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There are signs of hope - water these tender plants with prayer:

  • Traumatic social change and the devastating consequences of family breakdown, drifting identity, violence and fear for the future bring a new openness to consider spiritual solutions.
  • Renewal movements. Many pastors and congregations experienced charismatic renewal between the 1960s and 1990s, giving rise to a new family of churches. The New Churches grew fast and became significant spiritual forces in the nation and enlivened worship across the denominational spectrum. Their growth has since slowed. Nationwide, these changes have been stimulated by major transdenominational gatherings such as Spring Harvest, Soul Survivor, Greenbelt, New Wine and New Word Alive. But even these events are increasingly compartmentalized by sub-culture and theological persuasion.
  • New younger-generation movements are emerging with new approaches - culturally appropriate worship styles, prayer movements and outreach efforts. Notable groups - including 24-7Prayer, The Message Trust, Soul Survivor, Tribal Generation, NGM and many others - are springing up in different parts of the country.
  • The Alpha Course and Christianity Explored have spread across the country to nearly every denomination and around the world as hugely effective outreach programmes. These user-friendly introductory courses explain Christianity in a relaxed and informal environment. About 8,450 congregations used the Alpha Courses in 2008, with over 2.5 million individuals having completed one in the UK alone.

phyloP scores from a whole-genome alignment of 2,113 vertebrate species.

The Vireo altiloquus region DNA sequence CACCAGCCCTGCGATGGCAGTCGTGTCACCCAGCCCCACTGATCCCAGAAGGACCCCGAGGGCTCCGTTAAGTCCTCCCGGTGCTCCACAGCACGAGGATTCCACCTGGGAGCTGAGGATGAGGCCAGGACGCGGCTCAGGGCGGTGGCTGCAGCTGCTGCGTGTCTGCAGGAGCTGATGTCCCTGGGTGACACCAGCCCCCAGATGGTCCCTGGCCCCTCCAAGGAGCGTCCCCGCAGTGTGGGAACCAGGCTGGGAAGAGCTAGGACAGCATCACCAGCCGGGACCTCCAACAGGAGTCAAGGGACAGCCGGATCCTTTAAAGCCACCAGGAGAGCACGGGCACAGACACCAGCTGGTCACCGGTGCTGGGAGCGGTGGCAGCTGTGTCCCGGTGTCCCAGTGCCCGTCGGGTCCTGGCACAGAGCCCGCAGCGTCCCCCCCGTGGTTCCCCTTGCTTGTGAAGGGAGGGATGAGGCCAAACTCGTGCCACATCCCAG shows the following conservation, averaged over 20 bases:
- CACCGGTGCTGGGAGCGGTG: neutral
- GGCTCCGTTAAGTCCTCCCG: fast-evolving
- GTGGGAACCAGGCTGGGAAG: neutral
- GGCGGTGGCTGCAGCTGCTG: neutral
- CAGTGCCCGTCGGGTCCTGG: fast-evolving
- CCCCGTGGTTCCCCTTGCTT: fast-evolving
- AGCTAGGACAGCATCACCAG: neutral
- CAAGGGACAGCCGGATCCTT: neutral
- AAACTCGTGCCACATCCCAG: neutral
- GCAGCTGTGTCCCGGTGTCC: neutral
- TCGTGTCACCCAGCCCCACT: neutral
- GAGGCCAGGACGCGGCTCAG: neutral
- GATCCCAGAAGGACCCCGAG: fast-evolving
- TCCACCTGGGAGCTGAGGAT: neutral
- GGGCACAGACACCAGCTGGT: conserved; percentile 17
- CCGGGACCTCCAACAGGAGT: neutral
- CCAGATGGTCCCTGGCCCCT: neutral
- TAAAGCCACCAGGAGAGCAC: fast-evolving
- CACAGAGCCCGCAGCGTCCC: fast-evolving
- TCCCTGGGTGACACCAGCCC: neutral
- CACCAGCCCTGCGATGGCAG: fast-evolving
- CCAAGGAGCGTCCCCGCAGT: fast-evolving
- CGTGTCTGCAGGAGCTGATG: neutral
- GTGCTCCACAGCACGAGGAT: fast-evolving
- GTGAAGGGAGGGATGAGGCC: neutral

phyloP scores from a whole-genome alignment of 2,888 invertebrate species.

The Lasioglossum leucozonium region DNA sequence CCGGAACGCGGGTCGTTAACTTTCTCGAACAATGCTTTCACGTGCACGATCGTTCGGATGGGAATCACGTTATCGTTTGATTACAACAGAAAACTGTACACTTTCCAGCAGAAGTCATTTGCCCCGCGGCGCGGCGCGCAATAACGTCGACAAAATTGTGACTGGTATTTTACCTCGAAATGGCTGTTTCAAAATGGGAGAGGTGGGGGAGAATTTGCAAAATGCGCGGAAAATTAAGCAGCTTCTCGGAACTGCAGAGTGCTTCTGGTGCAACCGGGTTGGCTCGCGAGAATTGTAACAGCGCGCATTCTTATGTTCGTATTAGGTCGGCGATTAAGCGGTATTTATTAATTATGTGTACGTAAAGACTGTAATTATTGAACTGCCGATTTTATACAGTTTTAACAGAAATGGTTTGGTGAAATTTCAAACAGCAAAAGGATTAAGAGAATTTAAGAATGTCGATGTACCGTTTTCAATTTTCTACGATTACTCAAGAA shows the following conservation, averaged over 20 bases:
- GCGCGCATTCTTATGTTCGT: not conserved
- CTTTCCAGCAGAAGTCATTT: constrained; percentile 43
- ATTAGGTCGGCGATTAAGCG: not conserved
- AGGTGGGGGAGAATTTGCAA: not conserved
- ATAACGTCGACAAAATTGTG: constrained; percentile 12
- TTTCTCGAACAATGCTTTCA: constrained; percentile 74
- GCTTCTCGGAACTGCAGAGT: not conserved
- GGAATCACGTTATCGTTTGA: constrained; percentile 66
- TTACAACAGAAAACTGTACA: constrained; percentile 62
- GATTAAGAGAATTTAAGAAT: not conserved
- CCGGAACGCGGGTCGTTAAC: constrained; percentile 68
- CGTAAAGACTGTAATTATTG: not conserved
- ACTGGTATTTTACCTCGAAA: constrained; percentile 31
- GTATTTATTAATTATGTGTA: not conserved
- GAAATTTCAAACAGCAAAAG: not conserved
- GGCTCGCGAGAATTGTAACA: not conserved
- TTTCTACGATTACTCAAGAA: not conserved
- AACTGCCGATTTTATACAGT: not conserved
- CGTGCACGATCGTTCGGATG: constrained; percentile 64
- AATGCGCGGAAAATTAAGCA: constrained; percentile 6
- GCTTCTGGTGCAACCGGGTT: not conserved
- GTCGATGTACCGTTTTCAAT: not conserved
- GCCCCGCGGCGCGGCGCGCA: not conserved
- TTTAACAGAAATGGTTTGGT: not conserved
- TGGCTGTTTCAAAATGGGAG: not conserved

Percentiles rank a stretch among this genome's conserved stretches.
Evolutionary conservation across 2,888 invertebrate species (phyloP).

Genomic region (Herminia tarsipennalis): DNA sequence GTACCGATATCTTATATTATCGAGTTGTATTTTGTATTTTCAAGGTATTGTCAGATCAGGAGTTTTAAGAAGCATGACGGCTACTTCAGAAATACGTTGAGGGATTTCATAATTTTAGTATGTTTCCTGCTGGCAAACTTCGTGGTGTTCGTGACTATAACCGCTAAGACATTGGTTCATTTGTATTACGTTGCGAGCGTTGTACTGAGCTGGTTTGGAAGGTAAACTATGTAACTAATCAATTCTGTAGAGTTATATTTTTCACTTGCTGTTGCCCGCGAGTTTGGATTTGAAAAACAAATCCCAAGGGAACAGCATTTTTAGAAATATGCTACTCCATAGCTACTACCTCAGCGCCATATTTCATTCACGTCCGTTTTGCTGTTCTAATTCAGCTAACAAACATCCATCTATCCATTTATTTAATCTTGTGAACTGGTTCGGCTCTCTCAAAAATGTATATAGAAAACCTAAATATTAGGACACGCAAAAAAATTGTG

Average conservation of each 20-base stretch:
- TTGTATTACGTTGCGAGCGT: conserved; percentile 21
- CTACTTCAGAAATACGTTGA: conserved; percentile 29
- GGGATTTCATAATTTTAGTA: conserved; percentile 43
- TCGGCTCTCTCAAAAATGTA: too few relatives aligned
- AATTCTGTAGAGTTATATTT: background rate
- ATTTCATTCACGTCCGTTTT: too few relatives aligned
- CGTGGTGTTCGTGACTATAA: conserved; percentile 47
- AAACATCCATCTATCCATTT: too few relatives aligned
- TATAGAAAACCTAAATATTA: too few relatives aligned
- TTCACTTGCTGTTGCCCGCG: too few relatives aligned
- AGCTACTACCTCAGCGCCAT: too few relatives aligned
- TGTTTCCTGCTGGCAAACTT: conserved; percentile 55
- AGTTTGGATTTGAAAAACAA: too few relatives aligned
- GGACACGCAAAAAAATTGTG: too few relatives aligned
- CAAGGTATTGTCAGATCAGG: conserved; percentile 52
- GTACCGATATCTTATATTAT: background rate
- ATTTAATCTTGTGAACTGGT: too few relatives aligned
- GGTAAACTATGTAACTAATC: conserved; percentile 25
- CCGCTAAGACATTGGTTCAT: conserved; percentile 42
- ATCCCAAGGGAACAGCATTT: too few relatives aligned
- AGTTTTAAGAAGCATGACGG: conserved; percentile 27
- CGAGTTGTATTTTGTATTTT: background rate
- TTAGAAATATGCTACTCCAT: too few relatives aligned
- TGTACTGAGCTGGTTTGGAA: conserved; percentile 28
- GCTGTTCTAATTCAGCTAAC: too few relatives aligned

• Evangelical generosity. Studies have shown that evangelical churchgoers give nine times as much to charity as do average Britons, even in the midst of the financial crisis.
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Effective discipling of young people. Sunday school is a fading institution, and viable alternative models are lacking, even as "Millennials" demonstrate low commitment levels as a generational trait. Meanwhile, millions of children and youth are virtually untouched by the gospel; because of Christians' failure to adequately reach out and minister to young people, much of an entire generation is lost to the Church. Half of evangelical congregations have no specific children's ministry; the rate is probably even less for non-evangelical churches. Unsurprisingly, churches with vibrant youth/children's programmes tend to be growing churches.

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Students in higher education are exposed to great pressures. A largely godless, consumeristic and hedonistic younger generation is being formed by the secular system. Less than 2% of students are actively involved in church. Pray especially for a life of consistent and loving witness by Christian students; they are the ones best equipped to reach their own peers. Pray for: